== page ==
In general, I've tried to name each isomorphism after its canonical representation. For instance, by unit isomorphisms, I mean isomorphisms to the unit value. It is, however, not an entirely consistent naming strategy.

Many more software design isomorphisms exist, so if you revisit this article in the future, I may have added more items to this catalogue. In no way should you consider this catalogue exhaustive.

Summary #

An isomorphism is a mapping for which an inverse mapping also exists. It's a way to describe equivalence.

In programming, you often have the choice to implement a particular feature in more than one way. These alternatives may be equivalent, in which case they're isomorphic. That's one of the reasons that many code bases come with a style guide.

Understanding how code is isomorphic to other code enables us to reduce many alternatives to a canonical representation. This makes analysis easier, because we can narrow our analysis to the canonical form, and generalise from there.

Next: Unit isomorphisms.


Funny thing, I had a discussion about refactoring as an isomorphism a bit ago. While I like the idea of using isomorphisms to reason about code, I still stand by the point that refactoring is an isomorphism limited to functionality; i.e. refactoring the code may change its other aspects (readability is the first one to come to mind, performance is the second), so two different representations are no longer totally equal. Or, as another argument, using Inline Method in fact loses some information (the descriptive method name, limited variable scopes), so the translation is not (sorry) lossless.
2018-01-13 08:39 UTC

Sergey, thank you for writing. Good point, you're right that viewed as a general-purpose translation, Inline Method is indeed lossy. When you look at the purpose of refactoring code, the motivation is mostly (if not always) to make the code better in some way. Particularly when the purpose is make the code more readable, a refactoring introduces clarity. Thus, going the opposite way would remove that clarity, so I think it's fair to argue that such a change would be lossy.

It's perfectly reasonable to view a refactoring like Inline Method as a general-purpose algorithm, in which case you're right that it's lossy. I don't dispute that.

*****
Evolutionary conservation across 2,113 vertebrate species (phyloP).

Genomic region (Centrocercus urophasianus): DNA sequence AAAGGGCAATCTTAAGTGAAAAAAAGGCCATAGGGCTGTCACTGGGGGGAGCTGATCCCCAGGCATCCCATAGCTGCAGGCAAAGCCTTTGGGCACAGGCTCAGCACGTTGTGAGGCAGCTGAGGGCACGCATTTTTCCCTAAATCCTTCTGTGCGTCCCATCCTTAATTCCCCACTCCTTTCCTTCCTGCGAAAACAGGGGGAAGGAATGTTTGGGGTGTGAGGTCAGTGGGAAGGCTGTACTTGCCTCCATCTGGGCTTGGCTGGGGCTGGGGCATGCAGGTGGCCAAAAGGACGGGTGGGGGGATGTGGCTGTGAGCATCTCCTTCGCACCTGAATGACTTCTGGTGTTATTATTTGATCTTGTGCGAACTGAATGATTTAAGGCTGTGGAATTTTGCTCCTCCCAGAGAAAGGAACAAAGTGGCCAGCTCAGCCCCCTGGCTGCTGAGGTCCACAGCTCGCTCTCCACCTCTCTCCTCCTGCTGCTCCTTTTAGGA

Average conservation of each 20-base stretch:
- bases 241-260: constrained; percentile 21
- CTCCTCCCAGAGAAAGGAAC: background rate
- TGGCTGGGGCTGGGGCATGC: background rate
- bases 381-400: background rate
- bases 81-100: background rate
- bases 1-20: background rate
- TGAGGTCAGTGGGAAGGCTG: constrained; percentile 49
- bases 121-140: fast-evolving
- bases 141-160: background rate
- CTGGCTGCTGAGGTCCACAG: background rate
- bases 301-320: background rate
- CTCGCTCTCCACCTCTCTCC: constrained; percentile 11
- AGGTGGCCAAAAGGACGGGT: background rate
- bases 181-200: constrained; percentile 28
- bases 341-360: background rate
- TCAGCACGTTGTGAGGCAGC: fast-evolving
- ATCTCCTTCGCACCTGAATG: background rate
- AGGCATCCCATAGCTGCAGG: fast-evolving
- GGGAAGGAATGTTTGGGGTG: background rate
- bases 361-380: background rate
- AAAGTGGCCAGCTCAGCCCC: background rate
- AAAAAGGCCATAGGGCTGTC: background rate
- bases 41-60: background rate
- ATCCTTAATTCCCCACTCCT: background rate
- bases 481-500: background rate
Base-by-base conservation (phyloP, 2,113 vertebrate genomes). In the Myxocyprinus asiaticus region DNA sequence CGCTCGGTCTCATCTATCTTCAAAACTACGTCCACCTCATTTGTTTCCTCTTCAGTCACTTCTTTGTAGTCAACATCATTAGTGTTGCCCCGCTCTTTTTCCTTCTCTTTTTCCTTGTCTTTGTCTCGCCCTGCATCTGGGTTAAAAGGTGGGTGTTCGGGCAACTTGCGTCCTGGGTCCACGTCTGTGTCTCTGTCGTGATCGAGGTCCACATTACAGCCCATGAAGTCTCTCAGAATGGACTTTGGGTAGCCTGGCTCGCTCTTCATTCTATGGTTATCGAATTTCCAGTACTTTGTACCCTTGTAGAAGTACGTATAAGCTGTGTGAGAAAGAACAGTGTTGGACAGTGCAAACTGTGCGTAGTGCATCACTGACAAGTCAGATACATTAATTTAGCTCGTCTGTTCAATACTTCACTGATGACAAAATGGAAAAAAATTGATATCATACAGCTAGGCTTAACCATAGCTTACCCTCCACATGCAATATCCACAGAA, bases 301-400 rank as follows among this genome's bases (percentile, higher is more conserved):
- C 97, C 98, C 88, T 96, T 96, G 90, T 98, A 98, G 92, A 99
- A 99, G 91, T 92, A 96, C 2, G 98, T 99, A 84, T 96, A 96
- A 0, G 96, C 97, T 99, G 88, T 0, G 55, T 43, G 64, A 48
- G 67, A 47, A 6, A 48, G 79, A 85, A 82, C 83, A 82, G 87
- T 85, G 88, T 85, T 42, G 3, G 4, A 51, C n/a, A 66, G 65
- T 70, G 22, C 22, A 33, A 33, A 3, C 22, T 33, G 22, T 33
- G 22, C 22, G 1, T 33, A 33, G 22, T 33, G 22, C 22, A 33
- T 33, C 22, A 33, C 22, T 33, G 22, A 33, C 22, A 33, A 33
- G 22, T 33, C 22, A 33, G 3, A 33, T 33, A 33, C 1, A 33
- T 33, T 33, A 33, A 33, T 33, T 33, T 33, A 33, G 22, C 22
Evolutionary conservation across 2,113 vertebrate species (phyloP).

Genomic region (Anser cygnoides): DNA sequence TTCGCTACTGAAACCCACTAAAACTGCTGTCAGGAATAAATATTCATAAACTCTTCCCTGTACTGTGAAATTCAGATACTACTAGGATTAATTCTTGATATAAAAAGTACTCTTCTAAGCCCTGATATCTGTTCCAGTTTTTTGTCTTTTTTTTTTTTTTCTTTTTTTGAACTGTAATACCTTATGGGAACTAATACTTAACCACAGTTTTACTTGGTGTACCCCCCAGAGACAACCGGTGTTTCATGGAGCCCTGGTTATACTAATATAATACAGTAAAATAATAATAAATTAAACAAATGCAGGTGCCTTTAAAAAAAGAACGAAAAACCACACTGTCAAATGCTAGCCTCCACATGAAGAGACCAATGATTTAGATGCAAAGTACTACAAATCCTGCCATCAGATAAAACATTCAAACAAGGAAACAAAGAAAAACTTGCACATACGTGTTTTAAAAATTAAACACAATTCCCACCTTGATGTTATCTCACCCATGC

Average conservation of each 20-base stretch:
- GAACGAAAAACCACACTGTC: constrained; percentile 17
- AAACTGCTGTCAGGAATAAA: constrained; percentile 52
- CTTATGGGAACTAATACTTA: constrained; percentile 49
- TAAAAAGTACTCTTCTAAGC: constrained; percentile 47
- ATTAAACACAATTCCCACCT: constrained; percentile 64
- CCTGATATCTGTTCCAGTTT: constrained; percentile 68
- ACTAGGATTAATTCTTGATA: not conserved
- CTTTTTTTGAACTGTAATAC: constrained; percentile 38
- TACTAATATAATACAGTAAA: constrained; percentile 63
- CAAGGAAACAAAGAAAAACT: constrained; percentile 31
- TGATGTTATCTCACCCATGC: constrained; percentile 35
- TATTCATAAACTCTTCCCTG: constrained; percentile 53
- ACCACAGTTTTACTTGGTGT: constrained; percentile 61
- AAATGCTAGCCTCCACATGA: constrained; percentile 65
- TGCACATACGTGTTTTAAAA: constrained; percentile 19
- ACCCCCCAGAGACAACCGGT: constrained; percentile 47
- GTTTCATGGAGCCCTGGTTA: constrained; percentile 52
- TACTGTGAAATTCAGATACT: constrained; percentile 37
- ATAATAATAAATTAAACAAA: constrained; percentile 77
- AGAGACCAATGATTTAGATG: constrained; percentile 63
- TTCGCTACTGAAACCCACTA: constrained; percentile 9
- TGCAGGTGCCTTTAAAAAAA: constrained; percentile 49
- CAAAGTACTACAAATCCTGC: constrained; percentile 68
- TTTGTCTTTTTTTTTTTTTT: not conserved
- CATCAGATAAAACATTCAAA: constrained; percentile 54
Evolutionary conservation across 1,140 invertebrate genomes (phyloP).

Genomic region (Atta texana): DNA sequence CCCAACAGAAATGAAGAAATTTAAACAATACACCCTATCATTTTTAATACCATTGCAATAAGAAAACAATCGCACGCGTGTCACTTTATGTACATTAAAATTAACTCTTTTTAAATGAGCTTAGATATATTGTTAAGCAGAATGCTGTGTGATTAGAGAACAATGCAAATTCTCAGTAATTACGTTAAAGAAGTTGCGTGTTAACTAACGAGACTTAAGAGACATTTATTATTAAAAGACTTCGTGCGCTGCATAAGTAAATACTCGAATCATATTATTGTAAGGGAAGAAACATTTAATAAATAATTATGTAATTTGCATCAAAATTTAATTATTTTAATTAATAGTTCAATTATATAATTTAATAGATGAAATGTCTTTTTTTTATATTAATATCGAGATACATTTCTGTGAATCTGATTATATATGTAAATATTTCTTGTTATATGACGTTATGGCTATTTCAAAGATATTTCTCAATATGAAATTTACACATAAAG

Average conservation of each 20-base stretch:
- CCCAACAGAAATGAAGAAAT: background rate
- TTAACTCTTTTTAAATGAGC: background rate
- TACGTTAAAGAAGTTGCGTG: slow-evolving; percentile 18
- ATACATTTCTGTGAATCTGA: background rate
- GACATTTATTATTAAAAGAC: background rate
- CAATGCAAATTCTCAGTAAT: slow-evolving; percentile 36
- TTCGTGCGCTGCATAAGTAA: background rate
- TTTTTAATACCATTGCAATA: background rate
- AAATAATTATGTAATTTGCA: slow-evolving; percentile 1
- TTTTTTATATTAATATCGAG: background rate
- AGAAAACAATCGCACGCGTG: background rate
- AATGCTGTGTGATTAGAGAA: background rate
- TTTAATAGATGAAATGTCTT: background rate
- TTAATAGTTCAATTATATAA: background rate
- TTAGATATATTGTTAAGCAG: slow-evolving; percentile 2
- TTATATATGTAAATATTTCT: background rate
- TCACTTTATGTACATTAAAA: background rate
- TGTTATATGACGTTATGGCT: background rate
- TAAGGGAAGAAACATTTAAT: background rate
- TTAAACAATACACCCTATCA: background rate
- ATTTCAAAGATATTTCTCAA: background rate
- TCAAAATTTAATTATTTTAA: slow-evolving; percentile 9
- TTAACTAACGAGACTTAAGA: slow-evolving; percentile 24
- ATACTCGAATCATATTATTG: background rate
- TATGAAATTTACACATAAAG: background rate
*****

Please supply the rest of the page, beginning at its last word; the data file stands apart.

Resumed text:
My agenda with this article series, however, is different. I'm not trying to make multiple angels dance on a pinhead; it's not my intent to try to redefine the word refactoring. The purpose with this series of articles is to describe how the same behaviour can be implemented in many different ways. The book Refactoring is one source of such equivalent representations.

One quality of morphisms is that there can be several translations between two objects. One such translation could be the general-purpose refactoring that you so rightly point out is lossy. Another translation could be one that 'remembers' the name of the original method.

Take, as an example, the isomorphism described under the heading Roster isomorphism in my article Tuple monoids. When you consider the method ToTriple, you could, indeed, argue that it's lossy, because it 'forgets' that the label associated with the first integer is Girls, that the label associated with the second integer is Boys, and so on. The reverse translation, however, 'remembers' that information, as you can see in the implementation of FromTriple.

This isn't necessarily a 'safe' translation. You could easily write a method like this:

public static Roster FromTriple(Tuple<intintstring[]> triple)
    return new Roster(triple.Item2, triple.Item1, triple.Item3);

This compiles, but it translates triples created by ToTriple the wrong way.

On the other hand, the pair of translations that I do show in the article is an isomorphism. The point is that an isomorphism exists; not that it's the only possible set of morphisms.

The same argument can be applied to specific pairs of Extract Method and Inline Method. As a general-purpose algorithm, I still agree that Inline Method is lossy. That doesn't preclude that specific pairs of translations exist. For instance, in an article, I discuss how some people refactor Guard Clauses like this:

if (subject == null)
    throw new ArgumentNullException("subject");

to something like this:

Guard.AgainstNull(subject, "subject");

Again, an isomorphism exists: a translation from a Null Guard to Guard.AgainstNull, and another from Guard.AgainstNull to a Null Guard. Those are specific incarnations of Extract Method and Inline Method.

This may not be particularly useful as a refactoring, I admit, but that's also not the agenda of these articles. The programme is to show how particular software behaviour can be expressed in various different ways that are equivalent to each other.

2018-01-14 14:26 UTC

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Monday, 08 January 2018 08:35:00 UTC


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Published: Monday, 08 January 2018 08:35:00 UTC